Salar de Uyuni is the world s largest salt flat at 10,582 square kilometers (4,086 sq mi). It is located in the Potosí and Oruro departments in southwest Bolivia, near the crest of the Andes and is at an elevation of 3,656 meters (11,995 ft) above mean sea level.
The Salar was formed as a result of transformations between several prehistoric lakes. It is covered by a few meters of salt crust, which has an extraordinary flatness with the average altitude variations within one meter over the entire area of the Salar. The crust serves as a source of salt and covers a pool of brine, which is exceptionally rich in lithium. It contains 50 to 70% of the world s lithium reserves, which is in the process of being extracted. The large area, clear skies, and the exceptional flatness of the surface make the Salar an ideal object for calibrating the altimeters of Earth observation satellites.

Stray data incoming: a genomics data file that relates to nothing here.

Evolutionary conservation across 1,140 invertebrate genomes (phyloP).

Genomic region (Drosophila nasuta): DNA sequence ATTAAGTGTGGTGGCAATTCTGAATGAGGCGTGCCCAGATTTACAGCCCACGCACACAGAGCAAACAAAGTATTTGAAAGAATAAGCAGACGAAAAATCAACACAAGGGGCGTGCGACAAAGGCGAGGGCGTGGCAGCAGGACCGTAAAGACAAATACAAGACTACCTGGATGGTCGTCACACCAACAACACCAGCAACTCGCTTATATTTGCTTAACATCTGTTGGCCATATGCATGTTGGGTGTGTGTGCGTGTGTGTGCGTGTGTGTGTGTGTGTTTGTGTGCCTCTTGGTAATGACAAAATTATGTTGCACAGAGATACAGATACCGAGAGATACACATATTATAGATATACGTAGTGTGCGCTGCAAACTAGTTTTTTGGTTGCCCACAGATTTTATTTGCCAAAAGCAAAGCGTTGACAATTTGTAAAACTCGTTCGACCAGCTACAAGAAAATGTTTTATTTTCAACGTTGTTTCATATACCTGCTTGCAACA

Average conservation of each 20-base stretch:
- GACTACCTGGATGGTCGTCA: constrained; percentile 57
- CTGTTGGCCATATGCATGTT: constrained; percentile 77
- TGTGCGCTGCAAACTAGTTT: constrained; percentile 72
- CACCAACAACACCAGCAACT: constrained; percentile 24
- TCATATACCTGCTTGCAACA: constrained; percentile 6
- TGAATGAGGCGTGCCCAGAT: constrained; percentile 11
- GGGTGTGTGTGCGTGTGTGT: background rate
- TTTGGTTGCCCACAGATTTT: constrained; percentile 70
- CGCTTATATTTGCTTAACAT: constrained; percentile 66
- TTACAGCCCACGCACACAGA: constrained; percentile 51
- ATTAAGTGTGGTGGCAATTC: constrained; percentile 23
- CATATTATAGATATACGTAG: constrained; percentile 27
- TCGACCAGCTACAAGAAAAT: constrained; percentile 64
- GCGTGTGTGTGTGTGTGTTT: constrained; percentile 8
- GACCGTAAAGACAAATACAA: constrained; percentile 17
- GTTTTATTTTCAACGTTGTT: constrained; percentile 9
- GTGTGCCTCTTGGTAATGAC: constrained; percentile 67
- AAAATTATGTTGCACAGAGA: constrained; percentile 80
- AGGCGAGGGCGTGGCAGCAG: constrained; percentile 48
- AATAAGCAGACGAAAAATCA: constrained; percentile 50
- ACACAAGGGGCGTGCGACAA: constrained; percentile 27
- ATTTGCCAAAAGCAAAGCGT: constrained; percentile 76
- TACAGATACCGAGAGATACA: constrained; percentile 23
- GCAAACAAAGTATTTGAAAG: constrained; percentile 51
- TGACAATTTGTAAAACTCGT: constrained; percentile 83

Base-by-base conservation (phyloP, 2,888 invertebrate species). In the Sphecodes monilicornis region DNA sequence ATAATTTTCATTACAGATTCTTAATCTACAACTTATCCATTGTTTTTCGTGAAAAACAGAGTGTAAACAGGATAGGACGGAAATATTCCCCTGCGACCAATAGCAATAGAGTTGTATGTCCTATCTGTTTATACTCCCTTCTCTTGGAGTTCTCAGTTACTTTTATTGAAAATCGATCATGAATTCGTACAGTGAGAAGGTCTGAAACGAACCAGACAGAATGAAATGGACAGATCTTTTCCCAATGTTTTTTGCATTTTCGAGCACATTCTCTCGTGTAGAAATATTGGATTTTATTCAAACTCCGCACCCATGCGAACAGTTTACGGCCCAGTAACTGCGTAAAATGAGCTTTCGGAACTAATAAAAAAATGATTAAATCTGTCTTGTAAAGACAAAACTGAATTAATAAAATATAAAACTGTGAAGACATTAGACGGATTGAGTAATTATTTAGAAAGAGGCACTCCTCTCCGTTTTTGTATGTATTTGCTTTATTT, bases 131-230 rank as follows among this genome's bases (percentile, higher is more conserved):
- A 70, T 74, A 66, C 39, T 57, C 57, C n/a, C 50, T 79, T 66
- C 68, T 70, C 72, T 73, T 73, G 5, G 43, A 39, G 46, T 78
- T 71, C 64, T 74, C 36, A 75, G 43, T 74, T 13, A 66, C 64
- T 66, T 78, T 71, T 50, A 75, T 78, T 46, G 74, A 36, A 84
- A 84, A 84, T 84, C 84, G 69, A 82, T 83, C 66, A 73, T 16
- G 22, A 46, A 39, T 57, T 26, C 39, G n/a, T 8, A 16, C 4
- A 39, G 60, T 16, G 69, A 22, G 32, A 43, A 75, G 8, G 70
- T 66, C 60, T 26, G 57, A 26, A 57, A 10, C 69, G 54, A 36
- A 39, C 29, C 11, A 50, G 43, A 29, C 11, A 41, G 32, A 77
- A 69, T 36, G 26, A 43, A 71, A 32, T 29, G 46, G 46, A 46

The Salar serves as the major transport route across the Bolivian Altiplano and is a major breeding ground for several species of pink flamingos. As one of the most interesting attractions in Bolivia, Uyuni is a must visit see during your travel in Bolivia.
Visiting the salt flats during the rainy season might be different as it is during winter time. When it rains, the water cover the surface of the salt flats creating incredible light effects, making it look like a huge mirror above the earth.
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